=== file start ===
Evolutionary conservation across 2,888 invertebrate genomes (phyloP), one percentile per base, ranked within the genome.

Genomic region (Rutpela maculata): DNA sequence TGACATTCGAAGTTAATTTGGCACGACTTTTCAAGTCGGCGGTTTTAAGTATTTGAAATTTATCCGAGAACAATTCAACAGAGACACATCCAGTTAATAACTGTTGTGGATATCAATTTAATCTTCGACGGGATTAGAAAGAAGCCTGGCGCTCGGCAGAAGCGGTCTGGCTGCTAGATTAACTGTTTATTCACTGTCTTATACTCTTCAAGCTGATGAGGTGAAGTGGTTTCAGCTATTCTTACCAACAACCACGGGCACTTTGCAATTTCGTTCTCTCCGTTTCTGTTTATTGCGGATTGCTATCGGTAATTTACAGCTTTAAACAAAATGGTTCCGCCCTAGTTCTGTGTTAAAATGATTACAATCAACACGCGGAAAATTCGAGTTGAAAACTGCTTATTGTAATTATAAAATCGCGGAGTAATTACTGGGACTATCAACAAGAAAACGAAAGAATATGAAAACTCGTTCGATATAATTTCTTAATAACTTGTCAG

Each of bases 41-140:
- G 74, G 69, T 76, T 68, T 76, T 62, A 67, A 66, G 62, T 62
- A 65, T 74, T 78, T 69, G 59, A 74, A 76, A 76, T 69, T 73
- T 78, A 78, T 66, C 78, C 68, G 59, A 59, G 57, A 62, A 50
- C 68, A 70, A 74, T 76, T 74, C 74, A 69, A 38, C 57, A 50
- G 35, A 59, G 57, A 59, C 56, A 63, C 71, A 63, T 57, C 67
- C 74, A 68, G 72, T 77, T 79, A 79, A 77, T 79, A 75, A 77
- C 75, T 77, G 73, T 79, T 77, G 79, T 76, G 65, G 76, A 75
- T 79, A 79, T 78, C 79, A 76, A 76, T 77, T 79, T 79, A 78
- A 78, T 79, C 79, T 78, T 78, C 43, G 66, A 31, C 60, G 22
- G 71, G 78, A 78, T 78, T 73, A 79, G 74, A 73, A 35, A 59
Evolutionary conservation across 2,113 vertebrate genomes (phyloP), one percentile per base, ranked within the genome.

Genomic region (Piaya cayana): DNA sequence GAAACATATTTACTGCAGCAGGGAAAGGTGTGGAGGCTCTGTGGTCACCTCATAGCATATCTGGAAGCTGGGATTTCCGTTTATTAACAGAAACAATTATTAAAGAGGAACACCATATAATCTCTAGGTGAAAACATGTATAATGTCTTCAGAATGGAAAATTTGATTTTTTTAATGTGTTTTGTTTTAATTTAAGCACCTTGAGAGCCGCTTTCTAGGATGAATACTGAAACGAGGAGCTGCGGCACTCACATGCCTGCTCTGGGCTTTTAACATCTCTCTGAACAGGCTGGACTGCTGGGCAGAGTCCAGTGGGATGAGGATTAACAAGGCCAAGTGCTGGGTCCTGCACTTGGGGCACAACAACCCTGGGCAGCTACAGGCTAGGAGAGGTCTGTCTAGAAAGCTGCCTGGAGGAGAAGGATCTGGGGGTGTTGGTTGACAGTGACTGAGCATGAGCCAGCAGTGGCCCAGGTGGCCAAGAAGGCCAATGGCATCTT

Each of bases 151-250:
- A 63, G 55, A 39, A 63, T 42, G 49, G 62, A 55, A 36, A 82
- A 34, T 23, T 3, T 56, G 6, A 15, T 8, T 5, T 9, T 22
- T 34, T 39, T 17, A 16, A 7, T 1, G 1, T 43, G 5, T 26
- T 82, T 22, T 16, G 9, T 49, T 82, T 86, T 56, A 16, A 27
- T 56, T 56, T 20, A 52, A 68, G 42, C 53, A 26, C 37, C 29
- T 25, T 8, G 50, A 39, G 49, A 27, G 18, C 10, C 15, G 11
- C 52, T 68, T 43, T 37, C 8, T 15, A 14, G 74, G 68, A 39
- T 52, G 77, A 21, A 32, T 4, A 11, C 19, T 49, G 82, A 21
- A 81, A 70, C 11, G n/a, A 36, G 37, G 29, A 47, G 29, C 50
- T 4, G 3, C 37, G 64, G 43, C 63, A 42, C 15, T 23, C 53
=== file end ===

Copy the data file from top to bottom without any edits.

Evolutionary conservation across 2,888 invertebrate genomes (phyloP), one percentile per base, ranked within the genome.

Genomic region (Rutpela maculata): DNA sequence TGACATTCGAAGTTAATTTGGCACGACTTTTCAAGTCGGCGGTTTTAAGTATTTGAAATTTATCCGAGAACAATTCAACAGAGACACATCCAGTTAATAACTGTTGTGGATATCAATTTAATCTTCGACGGGATTAGAAAGAAGCCTGGCGCTCGGCAGAAGCGGTCTGGCTGCTAGATTAACTGTTTATTCACTGTCTTATACTCTTCAAGCTGATGAGGTGAAGTGGTTTCAGCTATTCTTACCAACAACCACGGGCACTTTGCAATTTCGTTCTCTCCGTTTCTGTTTATTGCGGATTGCTATCGGTAATTTACAGCTTTAAACAAAATGGTTCCGCCCTAGTTCTGTGTTAAAATGATTACAATCAACACGCGGAAAATTCGAGTTGAAAACTGCTTATTGTAATTATAAAATCGCGGAGTAATTACTGGGACTATCAACAAGAAAACGAAAGAATATGAAAACTCGTTCGATATAATTTCTTAATAACTTGTCAG

Each of bases 41-140:
- G 74, G 69, T 76, T 68, T 76, T 62, A 67, A 66, G 62, T 62
- A 65, T 74, T 78, T 69, G 59, A 74, A 76, A 76, T 69, T 73
- T 78, A 78, T 66, C 78, C 68, G 59, A 59, G 57, A 62, A 50
- C 68, A 70, A 74, T 76, T 74, C 74, A 69, A 38, C 57, A 50
- G 35, A 59, G 57, A 59, C 56, A 63, C 71, A 63, T 57, C 67
- C 74, A 68, G 72, T 77, T 79, A 79, A 77, T 79, A 75, A 77
- C 75, T 77, G 73, T 79, T 77, G 79, T 76, G 65, G 76, A 75
- T 79, A 79, T 78, C 79, A 76, A 76, T 77, T 79, T 79, A 78
- A 78, T 79, C 79, T 78, T 78, C 43, G 66, A 31, C 60, G 22
- G 71, G 78, A 78, T 78, T 73, A 79, G 74, A 73, A 35, A 59
Evolutionary conservation across 2,113 vertebrate genomes (phyloP), one percentile per base, ranked within the genome.

Genomic region (Piaya cayana): DNA sequence GAAACATATTTACTGCAGCAGGGAAAGGTGTGGAGGCTCTGTGGTCACCTCATAGCATATCTGGAAGCTGGGATTTCCGTTTATTAACAGAAACAATTATTAAAGAGGAACACCATATAATCTCTAGGTGAAAACATGTATAATGTCTTCAGAATGGAAAATTTGATTTTTTTAATGTGTTTTGTTTTAATTTAAGCACCTTGAGAGCCGCTTTCTAGGATGAATACTGAAACGAGGAGCTGCGGCACTCACATGCCTGCTCTGGGCTTTTAACATCTCTCTGAACAGGCTGGACTGCTGGGCAGAGTCCAGTGGGATGAGGATTAACAAGGCCAAGTGCTGGGTCCTGCACTTGGGGCACAACAACCCTGGGCAGCTACAGGCTAGGAGAGGTCTGTCTAGAAAGCTGCCTGGAGGAGAAGGATCTGGGGGTGTTGGTTGACAGTGACTGAGCATGAGCCAGCAGTGGCCCAGGTGGCCAAGAAGGCCAATGGCATCTT

Each of bases 151-250:
- A 63, G 55, A 39, A 63, T 42, G 49, G 62, A 55, A 36, A 82
- A 34, T 23, T 3, T 56, G 6, A 15, T 8, T 5, T 9, T 22
- T 34, T 39, T 17, A 16, A 7, T 1, G 1, T 43, G 5, T 26
- T 82, T 22, T 16, G 9, T 49, T 82, T 86, T 56, A 16, A 27
- T 56, T 56, T 20, A 52, A 68, G 42, C 53, A 26, C 37, C 29
- T 25, T 8, G 50, A 39, G 49, A 27, G 18, C 10, C 15, G 11
- C 52, T 68, T 43, T 37, C 8, T 15, A 14, G 74, G 68, A 39
- T 52, G 77, A 21, A 32, T 4, A 11, C 19, T 49, G 82, A 21
- A 81, A 70, C 11, G n/a, A 36, G 37, G 29, A 47, G 29, C 50
- T 4, G 3, C 37, G 64, G 43, C 63, A 42, C 15, T 23, C 53